In 2006 Pensilva was given World Heritage status because of its uniqueness as a rapidly expanding Victorian industrial settlement much of which can still be seen today. Much work was done by Cornwall Council and its Historic Environment Service in preparation for the World Heritage status bid and part of this is a detailed, interesting and very readable report entitled the 'Cornwall Industrial Settlements Initiative'. This report can be found online and is essential reading for anyone with an interest in the history of the village and its surroundings. It can be found at: www.historic-cornwall.org.uk/cisi/pensilva/pensilva.htm
The following is an extract from the report:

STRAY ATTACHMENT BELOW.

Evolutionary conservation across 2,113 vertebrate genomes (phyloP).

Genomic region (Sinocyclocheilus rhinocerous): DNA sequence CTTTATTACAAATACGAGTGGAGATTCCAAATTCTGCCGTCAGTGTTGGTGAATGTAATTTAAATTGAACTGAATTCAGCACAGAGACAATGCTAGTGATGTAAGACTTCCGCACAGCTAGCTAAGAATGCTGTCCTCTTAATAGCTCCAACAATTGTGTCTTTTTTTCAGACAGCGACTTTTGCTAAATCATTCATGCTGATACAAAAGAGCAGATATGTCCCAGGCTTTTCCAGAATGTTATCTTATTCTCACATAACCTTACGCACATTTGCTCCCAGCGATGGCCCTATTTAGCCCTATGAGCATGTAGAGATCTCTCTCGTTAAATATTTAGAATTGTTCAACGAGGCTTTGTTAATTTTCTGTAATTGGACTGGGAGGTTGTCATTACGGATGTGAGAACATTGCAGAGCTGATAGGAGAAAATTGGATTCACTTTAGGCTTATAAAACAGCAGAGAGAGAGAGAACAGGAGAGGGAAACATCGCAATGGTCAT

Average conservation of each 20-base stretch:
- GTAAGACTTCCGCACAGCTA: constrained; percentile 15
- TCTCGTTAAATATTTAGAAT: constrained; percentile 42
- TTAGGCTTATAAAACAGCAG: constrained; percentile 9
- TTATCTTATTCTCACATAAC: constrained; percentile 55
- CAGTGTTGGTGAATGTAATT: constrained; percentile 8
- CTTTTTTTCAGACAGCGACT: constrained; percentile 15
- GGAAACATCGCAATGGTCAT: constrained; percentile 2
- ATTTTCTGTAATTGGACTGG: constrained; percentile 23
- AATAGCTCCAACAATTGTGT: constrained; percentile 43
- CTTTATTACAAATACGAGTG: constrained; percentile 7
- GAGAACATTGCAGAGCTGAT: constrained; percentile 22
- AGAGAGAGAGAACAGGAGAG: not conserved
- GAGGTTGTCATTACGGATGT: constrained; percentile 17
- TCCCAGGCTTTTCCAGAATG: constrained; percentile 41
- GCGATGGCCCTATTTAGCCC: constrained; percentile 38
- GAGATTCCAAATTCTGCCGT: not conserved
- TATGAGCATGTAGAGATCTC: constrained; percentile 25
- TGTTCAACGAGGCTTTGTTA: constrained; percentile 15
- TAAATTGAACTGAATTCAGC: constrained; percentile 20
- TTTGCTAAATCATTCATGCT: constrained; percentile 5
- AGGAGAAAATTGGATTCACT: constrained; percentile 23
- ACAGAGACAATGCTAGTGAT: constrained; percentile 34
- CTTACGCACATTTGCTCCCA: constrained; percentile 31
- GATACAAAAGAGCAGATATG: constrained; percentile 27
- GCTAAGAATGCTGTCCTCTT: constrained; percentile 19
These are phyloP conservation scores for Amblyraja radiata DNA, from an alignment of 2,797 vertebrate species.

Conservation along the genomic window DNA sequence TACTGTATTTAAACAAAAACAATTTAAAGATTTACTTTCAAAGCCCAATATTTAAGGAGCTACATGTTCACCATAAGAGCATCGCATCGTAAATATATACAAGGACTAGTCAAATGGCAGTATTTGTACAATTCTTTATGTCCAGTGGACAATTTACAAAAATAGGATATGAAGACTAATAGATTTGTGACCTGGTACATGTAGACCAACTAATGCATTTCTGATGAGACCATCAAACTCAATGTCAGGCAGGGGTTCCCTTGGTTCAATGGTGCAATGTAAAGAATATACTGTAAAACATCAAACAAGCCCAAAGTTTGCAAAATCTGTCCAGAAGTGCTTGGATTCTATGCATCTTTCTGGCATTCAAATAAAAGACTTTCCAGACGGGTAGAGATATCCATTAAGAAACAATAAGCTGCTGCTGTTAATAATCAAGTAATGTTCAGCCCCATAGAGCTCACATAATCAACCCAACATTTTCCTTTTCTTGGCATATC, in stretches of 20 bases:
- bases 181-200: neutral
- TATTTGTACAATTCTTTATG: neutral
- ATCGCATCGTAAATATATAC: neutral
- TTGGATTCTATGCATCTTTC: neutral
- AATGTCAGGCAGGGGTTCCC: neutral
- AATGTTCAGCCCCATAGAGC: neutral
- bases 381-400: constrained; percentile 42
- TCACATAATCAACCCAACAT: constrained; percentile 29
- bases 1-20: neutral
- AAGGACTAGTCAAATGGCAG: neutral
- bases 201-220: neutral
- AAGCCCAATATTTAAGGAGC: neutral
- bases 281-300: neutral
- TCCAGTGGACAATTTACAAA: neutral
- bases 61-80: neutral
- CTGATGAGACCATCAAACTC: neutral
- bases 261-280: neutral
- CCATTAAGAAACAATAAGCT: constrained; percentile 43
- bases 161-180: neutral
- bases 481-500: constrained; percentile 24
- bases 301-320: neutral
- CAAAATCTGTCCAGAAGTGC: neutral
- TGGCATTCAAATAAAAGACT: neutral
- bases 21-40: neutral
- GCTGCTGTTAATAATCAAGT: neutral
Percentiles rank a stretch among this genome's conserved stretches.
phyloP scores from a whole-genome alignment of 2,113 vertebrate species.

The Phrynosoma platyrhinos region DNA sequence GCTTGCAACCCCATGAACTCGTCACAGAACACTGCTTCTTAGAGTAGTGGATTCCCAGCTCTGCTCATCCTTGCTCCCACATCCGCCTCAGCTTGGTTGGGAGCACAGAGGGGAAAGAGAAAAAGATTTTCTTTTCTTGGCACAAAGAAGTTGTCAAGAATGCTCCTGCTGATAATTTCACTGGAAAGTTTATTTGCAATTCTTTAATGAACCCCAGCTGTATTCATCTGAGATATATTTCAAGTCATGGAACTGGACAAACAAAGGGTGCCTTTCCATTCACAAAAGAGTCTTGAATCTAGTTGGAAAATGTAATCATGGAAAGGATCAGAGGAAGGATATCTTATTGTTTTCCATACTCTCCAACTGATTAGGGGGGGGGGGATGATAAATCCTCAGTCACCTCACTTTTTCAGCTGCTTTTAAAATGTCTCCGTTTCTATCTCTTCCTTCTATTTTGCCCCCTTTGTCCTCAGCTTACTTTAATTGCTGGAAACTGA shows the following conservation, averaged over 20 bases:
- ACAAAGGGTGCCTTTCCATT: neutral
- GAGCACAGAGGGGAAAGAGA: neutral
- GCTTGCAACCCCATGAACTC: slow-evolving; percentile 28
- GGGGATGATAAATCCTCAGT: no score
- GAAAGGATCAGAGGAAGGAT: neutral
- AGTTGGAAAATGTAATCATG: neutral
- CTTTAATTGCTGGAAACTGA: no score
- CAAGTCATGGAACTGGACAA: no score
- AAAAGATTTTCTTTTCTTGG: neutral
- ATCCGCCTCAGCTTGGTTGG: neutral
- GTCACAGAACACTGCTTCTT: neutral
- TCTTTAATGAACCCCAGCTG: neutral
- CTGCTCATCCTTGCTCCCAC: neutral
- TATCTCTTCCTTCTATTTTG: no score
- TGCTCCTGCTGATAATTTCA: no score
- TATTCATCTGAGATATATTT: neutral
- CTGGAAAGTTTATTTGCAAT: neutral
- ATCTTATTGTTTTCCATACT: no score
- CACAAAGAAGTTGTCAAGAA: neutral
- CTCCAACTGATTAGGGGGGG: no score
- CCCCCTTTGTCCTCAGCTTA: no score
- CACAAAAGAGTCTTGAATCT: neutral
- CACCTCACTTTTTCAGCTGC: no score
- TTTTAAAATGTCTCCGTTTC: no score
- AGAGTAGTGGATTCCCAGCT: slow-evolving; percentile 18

Pensilva evolved entirely in response to the industrial activity taking place on the moorland above. There was no development at Pensilva other than a farm until the greatly expanding mine at South Caradon required accommodation to house its workforce, which by 1860 had reached 600 men. Within a few years rows of cottages and smallholdings were erected providing over 250 dwellings, shortly to be followed by shops and small businesses. The essentially temperate nonconformist nature of the mine workers resulted in the building of three chapels but only one public house, which also functioned as a hotel, providing accommodation for visiting speculators, inspectors and adventurers. Beyond this, however, Pensilva is one of the most important industrial settlements in Cornwall because of its morphology. It is an adaption of an extensive settlement pattern of smallholding plots into a relatively tightly defined settlement area. At Pensilva a nucleated centre also developed so that more than most Cornish industrial settlements Pensilva reveals all the settlement patterns and options open to 19th century landowners, industrialists and workers, and gives a unique insight into their possible chronologies.